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The Chamber of Petroleum Consumers (COPEC) has threatened to hold a nationwide demonstration against the government if it fails to reduce petroleum prices within a week.
COPEC made this known Wednesday, February 7, 2018 after a protest that saw a swarm of people converge to demand fuel price reduction. A litre of petrol currently sells for 4 cedis 62 pesewas at some major fuel stations across the country.
The protesters, from all parts of the country, say the consistent price increase has brought untold hardships on them, with some questioning government’s campaign promise to reduce fuel prices.
A statement by the Corporate Affairs Division of the NPA stated that the NPA has made several attempts by way of the Price Stabilisation interventions over the past three months, explaining that: “Petroleum products have been on the rise on the international market. For instance the prices of petrol and diesel on the international market have increased cumulatively by 17% and 19% respectively since November 2017.”
“The current price deregulation regime has been in effect since July 2015, price volatility on the international market is expected to directly impact domestic pump prices because government has no direct control over the setting of the bi-weekly prices of petroleum products,” added the Authority.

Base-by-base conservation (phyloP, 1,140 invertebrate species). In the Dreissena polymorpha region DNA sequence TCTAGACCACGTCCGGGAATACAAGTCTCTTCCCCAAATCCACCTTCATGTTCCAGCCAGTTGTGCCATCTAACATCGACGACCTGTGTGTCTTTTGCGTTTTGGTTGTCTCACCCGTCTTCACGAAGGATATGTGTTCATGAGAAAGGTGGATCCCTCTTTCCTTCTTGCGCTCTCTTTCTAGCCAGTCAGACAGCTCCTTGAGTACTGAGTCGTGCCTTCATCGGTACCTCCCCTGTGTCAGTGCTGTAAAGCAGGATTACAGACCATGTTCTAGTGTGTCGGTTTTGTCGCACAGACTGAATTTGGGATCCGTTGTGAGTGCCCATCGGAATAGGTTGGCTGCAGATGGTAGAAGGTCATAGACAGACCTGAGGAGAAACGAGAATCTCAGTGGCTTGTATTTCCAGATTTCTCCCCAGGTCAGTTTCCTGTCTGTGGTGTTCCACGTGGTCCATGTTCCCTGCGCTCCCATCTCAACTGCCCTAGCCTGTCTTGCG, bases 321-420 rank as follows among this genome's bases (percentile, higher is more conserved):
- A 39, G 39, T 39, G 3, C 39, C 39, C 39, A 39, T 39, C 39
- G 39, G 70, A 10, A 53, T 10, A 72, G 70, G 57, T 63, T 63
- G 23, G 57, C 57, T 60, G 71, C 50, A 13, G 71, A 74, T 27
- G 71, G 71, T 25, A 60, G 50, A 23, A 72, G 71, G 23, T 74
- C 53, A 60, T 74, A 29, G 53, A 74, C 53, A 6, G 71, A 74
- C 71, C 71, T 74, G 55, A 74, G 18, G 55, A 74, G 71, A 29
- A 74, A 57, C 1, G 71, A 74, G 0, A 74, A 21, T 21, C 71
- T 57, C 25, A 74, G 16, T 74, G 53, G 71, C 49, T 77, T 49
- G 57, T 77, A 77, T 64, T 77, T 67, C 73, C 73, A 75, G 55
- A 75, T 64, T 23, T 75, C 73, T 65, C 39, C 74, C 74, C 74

But COPEC argued otherwise, stating that close to 50% of the total cost of fuel in Ghana at the pumps is nothing but one tax or the other with the Special Petroleum Tax alone pegged at 15% on ex depot price position which currently translates into 0.53 pesewas per litre thereby meaning Ghanaians pay on each gallon of 4.5litres; a tax burden of 2 cedis and 39 pesewas (GHS 2.39p).
Addressing the demonstrators, the Executive Director of COPEC Duncan Amoah called for an immediate scrapping of the taxes which would in turn translate into fuel prices reduction at the pumps.
“We are saying that government should reduce the taxes so that we can be comfortable. Today, petrol is selling at GH¢11 ex-refinery price. If government was doing GH¢6 taxes we will be able to buy petrol in Ghana at GH¢17 maximum.
“Unfortunately, GH¢21 we are still increasing fuel prices. Nana Addo, we beg of you Ghanaians are complaining of the increases. We are tired of having to cough up more money every day, every week to be able to pay for fuel to go by our daily jobs,” he bemoaned.
He continued: “The promises we were given…if you can’t fulfill the promise to reduce fuel prices bring it down to GH¢16 so that we can all be sure that where it was is where it is and nothing has been added. Unfortunately, it’s still rising.”
He said COPEC after petitioning the President would wait for a week for a meaningful response and anything short of that “we will continue until the government listens to the plight of our pocket.”
One of the protesters who came from the Ashanti region told Starr News that he is disappointed in the government as he expects it to keep its electioneering promises on fuel prices.
“I expect everything to be normal. At least, if the prices wouldn’t even go down it should be at where it was [when it took power]. But now from GH¢14.40p to GH¢21+ is too much,” he stated.